After Christina Torres launched a petition to change the Dirty Kanza gravel race’s name, it collected over 1,300 signatures in a few days.

Torres, as she admitted in our interview with her, did not correspond directly with Life Time or Jim Cummins about the name change. The petition certainly did get the event owner’s attention.

After learning of the petition, we reached out to Life Time and the Kaw Nation for a response. Founder Jim Cummins and a representative from the Kaw Nation have combined to write an open letter, published on the event’s website, addressing the matter.

In response to the letter, Torres said she will be ending her campaign to honor the tribal sovereignty of the Kaw Nation, and hopes the event will continue to incorporate Indigenous recognition and history moving forward.

The open letter from Cummins and Kaw Nation’s Lynn Williams is below.

This open letter is in direct response to recent activities on social media and elsewhere, which are designed to bring discredit to the Dirty Kanza event and force a change to the event name. Statements recently shared by certain individuals and media outlets have been ill-informed at best, and outright untruthful at worst. These statements and publications were made without any prior contact with either Life Time or the Kaw Nation. Although attempts were made to make these actions appear to be in the interest of the Kaw Nation, the fact is they were not made on behalf of, or in cooperation with, the Kaw Nation. Life Time and the Kaw Nation are proud of our relationship, which is built upon mutual respect, dignity, and integrity. It is our hope the following will shed some light upon the meaning of the event name.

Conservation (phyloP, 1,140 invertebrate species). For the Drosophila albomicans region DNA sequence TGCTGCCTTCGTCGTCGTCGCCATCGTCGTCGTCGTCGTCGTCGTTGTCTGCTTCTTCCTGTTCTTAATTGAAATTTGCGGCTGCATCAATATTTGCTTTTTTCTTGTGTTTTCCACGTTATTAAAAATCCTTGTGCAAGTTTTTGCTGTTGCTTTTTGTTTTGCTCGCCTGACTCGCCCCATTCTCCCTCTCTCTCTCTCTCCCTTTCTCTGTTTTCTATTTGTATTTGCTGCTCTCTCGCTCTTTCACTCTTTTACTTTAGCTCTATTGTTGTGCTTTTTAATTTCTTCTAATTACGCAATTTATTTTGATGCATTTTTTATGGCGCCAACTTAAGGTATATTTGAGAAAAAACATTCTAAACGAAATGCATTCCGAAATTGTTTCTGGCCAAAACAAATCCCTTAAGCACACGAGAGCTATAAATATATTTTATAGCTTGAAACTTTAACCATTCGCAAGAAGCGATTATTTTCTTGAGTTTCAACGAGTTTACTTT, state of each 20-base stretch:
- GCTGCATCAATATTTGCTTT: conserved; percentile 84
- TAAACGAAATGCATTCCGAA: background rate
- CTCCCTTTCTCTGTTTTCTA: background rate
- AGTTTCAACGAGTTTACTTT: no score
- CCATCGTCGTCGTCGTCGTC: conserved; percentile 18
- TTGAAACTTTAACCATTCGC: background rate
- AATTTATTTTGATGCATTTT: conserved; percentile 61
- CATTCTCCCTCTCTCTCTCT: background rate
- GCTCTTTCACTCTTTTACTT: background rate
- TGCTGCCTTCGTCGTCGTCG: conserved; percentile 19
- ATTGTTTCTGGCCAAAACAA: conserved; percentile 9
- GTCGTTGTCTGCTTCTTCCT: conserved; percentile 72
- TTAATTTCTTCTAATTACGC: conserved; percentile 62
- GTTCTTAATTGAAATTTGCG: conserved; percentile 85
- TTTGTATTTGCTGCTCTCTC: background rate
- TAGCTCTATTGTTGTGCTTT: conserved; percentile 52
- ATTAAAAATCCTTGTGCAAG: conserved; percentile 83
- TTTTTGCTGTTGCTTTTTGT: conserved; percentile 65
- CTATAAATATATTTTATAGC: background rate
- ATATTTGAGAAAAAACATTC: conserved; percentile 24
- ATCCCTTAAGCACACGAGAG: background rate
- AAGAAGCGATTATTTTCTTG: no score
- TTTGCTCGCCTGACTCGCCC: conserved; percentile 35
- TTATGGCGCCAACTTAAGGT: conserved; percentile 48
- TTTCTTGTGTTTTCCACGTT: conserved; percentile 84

The original co-founders of the event wanted the name to convey two things…

1.) WHAT the event is.

2.) WHERE the event takes place.

“Dirty” is not intended to be a negative term, but rather a badge of honor. We play in the dirt, and we are proud of it. Don’t come to this event wearing white shoes and white socks… because they won’t stay that way. This event is raw. It’s rugged. It’s gritty. And it’s going to take a large dose of grit to complete the challenge.

Numerous naming options were considered to describe the “where”… including “Kansas” and “Flint Hills”. In the end, it was felt that “Kanza” paid homage to the region (the Kanza Prairie), to its rich history, and to all things associated with the region…including the Kaw Nation. Dirty Kanza is not unique in this practice, as there are over 150 corporations in the state of Kansas that use “Kanza” as part of their name. This wide practice is evidence of the fact that “Kanza” is synonymous with “Kansas.” These things were shared by Jim Cummins of Life Time, to three members of the Kaw Nation Tribal Council, including Lynn Williams, Chairwoman of the Tribal Council, in a face-to-face meeting, held at the Kaw Nation Headquarters on February 26, 2019.

During this meeting, this group also discussed the characteristics shared by event participants, and what it takes to compete in an ultra-distance gravel road challenge… Discipline, Determination, Courage, Perseverance. It was agreed that these same attributes are shared by members of the Kaw Nation. Life Time and the Kaw Nation are proud to stand alongside one another as Dirty Kanza pursues its mission to provide life-enriching experiences to event participants and to build community. Together, we endeavor to exemplify respect for one another and all people, regardless of race, ethnicity or gender. We hope everyone will join us in this effort.

Respectfully and Sincerely,

Jim Cummins
Chief Gravel Officer
Life Time / Dirty Kanza

Lynn Williams
Kaw Nation

Featured photo: Z. Schuster 2019 DK200 start